Democratic Progressive Party Legislator Huang Sue-ying (黃淑英) and representatives from several women’s groups yesterday said a “mother-friendly” environment should be created for women so that they would not have to worry about having children.
“The state is responsible for giving women a good and safe environment so they can feel safe bringing a new life into this world,” Huang told a press conference at the legislature. “This is the best Mother’s Day gift that the government can give to mothers in Taiwan.”
Women often suffer during pregnancy and risk their lives when giving birth to a child, Huang said, adding that when a child is born, it represents a heavy economic burden to the family.
“Women will think twice about having babies if they have so much to worry about,” Huang said.
Taiwan Women’s Link -secretary-general Tsai Wan-fen (蔡宛芬) said many women had to give up their career because of the high costs of babysitting.
“Moreover, though the law allows mothers to take paid maternity leave, employers often ‘hint’ that such leave should not be taken, or even give bad employee evaluations to those who want to take maternity leave,” Tsai said.
Taipei Association for the Promotion of Women’s Rights -secretary-general Kao Pei-chin (高珮瑾) said she was concerned about the fate of unmarried mothers.
While it is already difficult for a married woman with a newborn to keep her job while taking care of a child, the situation can be worse for unmarried women.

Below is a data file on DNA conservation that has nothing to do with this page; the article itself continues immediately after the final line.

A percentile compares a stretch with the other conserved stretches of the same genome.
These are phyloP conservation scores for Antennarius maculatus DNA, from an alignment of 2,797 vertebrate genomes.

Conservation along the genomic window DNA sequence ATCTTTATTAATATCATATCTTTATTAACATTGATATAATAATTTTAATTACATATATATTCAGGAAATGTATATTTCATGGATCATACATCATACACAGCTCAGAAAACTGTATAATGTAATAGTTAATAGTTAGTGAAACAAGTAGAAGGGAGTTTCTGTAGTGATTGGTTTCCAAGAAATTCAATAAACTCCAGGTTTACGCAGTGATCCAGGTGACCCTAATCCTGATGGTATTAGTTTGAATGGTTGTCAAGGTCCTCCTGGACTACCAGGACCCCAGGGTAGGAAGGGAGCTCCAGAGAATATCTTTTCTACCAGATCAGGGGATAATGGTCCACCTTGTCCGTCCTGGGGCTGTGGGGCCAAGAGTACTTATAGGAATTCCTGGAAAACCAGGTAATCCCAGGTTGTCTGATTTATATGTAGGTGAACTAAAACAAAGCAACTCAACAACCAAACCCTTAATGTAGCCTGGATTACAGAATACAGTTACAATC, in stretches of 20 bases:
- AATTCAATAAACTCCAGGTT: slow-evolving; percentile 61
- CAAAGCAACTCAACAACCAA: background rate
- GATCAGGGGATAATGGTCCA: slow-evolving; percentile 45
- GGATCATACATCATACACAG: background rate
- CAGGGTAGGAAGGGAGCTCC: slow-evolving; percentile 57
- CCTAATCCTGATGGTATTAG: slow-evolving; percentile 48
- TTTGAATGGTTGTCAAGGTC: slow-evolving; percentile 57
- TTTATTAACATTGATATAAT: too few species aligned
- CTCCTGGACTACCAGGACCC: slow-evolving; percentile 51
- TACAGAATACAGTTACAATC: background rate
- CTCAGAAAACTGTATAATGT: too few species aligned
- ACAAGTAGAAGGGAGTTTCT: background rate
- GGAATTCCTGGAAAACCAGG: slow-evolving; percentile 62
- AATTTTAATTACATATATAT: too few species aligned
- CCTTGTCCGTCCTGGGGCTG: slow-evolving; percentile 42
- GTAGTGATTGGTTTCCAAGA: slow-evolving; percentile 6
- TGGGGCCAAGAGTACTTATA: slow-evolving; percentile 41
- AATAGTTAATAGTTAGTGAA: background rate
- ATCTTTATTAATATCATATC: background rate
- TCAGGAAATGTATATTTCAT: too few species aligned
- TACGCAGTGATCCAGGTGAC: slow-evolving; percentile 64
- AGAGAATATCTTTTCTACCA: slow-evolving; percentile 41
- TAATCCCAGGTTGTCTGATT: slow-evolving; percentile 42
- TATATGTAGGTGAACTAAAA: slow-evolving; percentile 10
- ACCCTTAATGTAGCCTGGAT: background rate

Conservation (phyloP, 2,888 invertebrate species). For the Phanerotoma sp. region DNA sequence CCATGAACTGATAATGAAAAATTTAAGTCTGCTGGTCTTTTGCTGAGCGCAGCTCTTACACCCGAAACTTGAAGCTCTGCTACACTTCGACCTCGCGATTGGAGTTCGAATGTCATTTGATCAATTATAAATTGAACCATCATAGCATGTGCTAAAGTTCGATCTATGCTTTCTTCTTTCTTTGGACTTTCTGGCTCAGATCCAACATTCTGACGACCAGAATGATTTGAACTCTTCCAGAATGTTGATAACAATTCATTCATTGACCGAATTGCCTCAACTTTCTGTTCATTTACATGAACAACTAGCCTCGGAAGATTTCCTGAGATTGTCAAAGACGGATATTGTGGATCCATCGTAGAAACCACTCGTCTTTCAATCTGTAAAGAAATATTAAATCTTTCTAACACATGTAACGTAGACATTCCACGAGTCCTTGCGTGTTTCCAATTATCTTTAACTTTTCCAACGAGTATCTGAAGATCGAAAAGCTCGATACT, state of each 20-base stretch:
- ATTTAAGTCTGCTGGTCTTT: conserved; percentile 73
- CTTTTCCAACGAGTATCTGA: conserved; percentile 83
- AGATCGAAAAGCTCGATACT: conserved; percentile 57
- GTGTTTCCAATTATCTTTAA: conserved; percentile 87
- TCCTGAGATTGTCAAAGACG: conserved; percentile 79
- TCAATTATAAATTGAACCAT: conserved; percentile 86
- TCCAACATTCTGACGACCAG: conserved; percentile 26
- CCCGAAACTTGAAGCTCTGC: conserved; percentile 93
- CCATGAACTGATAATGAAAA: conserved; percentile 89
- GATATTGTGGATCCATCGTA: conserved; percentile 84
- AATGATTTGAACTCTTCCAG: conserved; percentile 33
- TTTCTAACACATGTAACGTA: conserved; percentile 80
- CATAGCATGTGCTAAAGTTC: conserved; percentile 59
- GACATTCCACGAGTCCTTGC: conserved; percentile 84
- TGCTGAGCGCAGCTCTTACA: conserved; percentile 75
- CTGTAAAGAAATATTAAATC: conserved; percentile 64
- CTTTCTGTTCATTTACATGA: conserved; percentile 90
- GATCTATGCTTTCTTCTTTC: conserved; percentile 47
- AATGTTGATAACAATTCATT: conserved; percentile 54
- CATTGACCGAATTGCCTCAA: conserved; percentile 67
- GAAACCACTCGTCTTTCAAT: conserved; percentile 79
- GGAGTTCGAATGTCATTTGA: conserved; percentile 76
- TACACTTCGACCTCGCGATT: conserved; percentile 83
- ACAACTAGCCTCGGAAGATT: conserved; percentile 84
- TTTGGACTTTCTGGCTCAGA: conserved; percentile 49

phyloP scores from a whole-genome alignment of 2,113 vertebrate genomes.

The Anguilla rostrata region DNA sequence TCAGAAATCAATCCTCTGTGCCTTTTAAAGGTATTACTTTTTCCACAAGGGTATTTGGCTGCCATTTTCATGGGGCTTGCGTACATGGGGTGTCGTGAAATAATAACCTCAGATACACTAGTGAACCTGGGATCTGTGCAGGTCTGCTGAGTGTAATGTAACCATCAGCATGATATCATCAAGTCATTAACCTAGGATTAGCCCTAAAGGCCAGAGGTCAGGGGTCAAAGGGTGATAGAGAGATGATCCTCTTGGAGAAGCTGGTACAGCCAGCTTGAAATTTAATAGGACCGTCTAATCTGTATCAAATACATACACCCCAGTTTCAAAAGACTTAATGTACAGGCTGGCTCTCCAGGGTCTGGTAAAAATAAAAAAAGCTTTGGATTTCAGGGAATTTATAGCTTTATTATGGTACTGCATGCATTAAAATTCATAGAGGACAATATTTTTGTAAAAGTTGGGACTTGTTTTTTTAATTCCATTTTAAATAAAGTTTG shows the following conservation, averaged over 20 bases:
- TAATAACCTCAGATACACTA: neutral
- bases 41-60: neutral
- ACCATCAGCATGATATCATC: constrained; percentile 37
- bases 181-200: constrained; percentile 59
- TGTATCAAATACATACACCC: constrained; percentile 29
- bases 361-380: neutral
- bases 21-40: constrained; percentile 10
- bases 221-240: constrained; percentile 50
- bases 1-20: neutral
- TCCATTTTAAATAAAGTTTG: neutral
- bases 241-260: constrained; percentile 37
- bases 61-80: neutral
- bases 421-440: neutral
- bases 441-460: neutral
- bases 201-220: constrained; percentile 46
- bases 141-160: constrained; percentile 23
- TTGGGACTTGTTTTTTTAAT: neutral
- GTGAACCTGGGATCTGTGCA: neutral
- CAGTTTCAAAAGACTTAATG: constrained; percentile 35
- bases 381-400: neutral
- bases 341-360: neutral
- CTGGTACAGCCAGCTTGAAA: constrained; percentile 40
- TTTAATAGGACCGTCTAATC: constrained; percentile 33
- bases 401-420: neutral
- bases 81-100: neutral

“According to the Act for Assisting Families in Special Situations [特殊境遇家庭扶助條例], an unmarried woman with a child is only entitled to a total of between NT$40,000 and NT$50,000 in support over a three-month period if she quits her job,” Kao said. “This is barely enough to support herself.”
Instead of giving out a NT$1 million cash award for creating a slogan to increase childbirth, “the government should come up with some actual policies and actions to help mothers in this country,” Huang said.
Some of the ideas proposed by Huang and the groups included establishing more public childcare centers, creating childbirth-risk pensions and allowing mothers to collect payments from the national pension plan.
The Ministry of the Interior’s Social Affairs Department Deputy Director Chen Su-chun (陳素春) said the government would look into the suggestions, but added that it was unlikely the ministry would allow mothers to draw a childbirth stipend from the national pension program.
“The idea behind the current national pension program is to give those who are unemployed better protection in their old age,” Chen said. “Right now, we don’t have a plan to change this.”
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